Saturday, April 23, 2016

Haiku A to Z: T is for Techniques and Tips

photo archives 2013
"I felt rescued when I came across Aware--a haiku primer written by hand and illustrated by Betty Drevniok...I came away with her precept: 'Write [haiku] in three short lines using the principle of comparison, contrast, or association.' On page 39 she used an expression I had been missing in the discussion of haiku when she wrote: 'This technique provides the pivot on which the reader's thought turns and expands.' Technique! So there are tools one can use! I thought joyfully." --Jane Reichhold, Haiku Techniques

The feelings expressed by Ms. Reichhold (above link) have probably been relived many times over by writers of haiku through the years. We finally find out we've not been left alone in our efforts--there are guidelines to help us, tips and advice on techniques.  And her essay is one of the best on the subject.

In it she expands beyond the ideas of comparison, contrast and association to include some twenty additional techniques. Among other things, her list includes: riddle, sense-switching, narrowing focus, sketch, and word-plays. If you are interested in writing haiku, you might check out the link.

Mark Blasini, in Five Techniques for Writing Haiku, expands on the idea of technique with these subjects: what-when-where, juxtaposition, unfolding, zooming, and sketch from life.

Michael Dylan Welch, in Ten Ways to Improve Your Poetry with Haiku, has compiled an even different list. His includes:  focus on concrete images, come to your senses, control objectivity and subjectivity, and distinguish between description and inference.

And there's more! Ms. Reichhold goes from techniques and tips to a discussion on rules: Haiku Rules That Have Come and Gone, Take Your Pick. It appears that Pablo Picasso, to whom the quote "learn the rules like a pro so you can break them like an artist" is attributed, could have been speaking of haiku, too.

Tremendous treasures have been uncovered the last few days with more to go. As we travel on this journey, I share this day twenty haiku:

teasel cones aim at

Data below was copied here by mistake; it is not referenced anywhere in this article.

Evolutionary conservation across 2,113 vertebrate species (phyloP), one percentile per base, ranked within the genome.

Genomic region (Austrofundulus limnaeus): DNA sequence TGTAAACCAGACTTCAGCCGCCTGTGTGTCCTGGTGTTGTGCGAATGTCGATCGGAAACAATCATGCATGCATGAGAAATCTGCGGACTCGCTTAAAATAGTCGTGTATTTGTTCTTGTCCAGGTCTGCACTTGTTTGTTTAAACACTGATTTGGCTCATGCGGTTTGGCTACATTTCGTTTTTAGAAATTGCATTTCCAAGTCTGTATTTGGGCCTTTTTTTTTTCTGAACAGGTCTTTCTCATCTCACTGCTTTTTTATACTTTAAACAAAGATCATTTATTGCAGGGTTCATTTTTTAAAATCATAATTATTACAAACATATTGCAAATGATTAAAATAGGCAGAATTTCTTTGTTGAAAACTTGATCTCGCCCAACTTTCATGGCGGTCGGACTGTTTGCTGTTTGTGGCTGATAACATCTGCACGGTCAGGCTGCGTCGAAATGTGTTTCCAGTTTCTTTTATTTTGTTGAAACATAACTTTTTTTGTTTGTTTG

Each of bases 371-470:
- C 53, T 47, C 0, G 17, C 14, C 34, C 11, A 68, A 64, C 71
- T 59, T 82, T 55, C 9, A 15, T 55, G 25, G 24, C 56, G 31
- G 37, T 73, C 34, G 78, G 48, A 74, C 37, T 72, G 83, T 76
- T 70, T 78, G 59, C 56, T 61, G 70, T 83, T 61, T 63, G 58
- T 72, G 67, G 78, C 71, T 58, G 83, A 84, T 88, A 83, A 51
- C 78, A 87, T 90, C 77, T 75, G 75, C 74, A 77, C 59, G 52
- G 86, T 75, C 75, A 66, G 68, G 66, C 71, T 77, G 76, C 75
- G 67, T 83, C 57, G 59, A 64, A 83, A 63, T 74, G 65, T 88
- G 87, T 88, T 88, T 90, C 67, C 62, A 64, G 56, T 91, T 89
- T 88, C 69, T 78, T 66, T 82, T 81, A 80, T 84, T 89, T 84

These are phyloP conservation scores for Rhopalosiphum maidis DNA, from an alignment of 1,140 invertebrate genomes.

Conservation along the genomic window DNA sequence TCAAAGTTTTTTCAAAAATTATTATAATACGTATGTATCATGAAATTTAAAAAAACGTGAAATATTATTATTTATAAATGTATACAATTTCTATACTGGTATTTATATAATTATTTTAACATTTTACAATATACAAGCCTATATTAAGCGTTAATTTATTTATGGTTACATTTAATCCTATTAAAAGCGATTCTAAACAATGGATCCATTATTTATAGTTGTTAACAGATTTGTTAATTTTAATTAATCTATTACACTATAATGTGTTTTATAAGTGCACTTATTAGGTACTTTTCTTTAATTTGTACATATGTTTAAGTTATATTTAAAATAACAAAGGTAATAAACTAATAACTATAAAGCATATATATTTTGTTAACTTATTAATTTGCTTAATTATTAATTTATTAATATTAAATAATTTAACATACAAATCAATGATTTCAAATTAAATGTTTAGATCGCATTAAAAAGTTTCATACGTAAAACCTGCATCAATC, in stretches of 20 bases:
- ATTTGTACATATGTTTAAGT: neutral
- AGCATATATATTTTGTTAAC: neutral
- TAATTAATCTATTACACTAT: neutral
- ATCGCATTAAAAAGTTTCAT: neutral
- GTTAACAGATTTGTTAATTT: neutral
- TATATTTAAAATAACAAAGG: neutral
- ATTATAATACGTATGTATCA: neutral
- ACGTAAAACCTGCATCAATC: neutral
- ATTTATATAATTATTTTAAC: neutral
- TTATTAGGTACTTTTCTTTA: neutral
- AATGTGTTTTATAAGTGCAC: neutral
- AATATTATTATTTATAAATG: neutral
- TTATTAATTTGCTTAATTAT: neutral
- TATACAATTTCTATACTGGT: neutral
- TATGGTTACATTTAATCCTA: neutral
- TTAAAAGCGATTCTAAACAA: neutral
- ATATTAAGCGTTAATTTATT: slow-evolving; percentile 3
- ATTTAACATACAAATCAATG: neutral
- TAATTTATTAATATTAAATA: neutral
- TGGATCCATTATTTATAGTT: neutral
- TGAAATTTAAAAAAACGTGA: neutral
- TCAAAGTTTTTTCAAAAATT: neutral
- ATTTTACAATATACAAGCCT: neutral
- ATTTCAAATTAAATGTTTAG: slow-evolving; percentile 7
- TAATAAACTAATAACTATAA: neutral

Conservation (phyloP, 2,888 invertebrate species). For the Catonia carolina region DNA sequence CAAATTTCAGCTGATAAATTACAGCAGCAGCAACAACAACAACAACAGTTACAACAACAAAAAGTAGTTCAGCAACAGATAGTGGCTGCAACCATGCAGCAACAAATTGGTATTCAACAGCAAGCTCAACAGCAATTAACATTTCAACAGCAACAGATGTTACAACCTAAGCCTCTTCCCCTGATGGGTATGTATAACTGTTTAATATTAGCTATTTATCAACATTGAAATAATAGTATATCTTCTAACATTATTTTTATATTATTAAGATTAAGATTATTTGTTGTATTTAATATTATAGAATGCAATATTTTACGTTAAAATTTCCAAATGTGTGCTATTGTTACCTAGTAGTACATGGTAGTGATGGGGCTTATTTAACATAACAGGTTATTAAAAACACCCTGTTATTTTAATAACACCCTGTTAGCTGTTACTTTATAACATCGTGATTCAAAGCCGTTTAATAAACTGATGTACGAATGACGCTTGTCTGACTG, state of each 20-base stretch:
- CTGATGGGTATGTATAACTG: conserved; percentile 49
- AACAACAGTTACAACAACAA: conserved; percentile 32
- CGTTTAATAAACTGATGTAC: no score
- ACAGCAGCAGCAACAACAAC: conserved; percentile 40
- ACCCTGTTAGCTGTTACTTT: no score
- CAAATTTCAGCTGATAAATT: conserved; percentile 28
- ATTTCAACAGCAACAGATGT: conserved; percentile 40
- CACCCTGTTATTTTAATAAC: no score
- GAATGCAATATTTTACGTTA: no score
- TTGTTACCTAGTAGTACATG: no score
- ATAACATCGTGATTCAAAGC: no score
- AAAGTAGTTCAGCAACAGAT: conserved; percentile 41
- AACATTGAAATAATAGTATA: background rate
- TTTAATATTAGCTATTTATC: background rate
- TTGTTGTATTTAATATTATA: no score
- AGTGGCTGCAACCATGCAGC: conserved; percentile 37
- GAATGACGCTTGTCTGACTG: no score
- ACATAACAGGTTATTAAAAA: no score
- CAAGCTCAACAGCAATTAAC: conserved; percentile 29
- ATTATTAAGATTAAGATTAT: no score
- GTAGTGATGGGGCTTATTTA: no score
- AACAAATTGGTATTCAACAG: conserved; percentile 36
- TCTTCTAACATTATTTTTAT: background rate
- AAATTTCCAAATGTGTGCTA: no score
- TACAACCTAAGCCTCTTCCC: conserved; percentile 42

far field galaxies...cargo
stands at the ready
--Kenda Turner

(note, update: I first posted this with my haiku reading: 'thistle cones...' until I realized my photo is not of thistles! It took some research to learn they are called 'common teasels.' What, who knew? After all these years of calling them thistles. Amazingly, for this challenge, the correct name also starts with a -t-!)


  1. I've bookmarked this page to come back to this summer when time might open more for me.
    You have certainly confirmed in me a love of haiku. I don't know if I will ever write haiku, but I do try my hand at some poetry. These techniques will be more than handy.
    I love the sense of being in the moment that haiku delivers.

  2. So glad this has been helpful, Ann! I've personally benefited myself in compiling the posts but at the same time happy to know others can glean from them, too. Best of luck in your poetry writing and thanks so much for coming by...

  3. I enjoyed that haiku! Thank you for sharing it!

    Stormy’s Sidekicks!

    @LGKeltner from
    Writing Off the Edge

  4. Thanks, L.G.--so glad you came by!

  5. Oh what a perfect haiku for T and what an image it evokes. Unfortunately all too familiar for me and my lawn!

  6. Hi, Kathryn--thank you, and thanks for stopping in. Nice to meet you :-)

  7. My mother-in-law, who grew up on a farm, told me years ago that the correct name for this plant is "teasel." So I always remember that name. And then I add (to myself) the name from my townie childhood - thistle!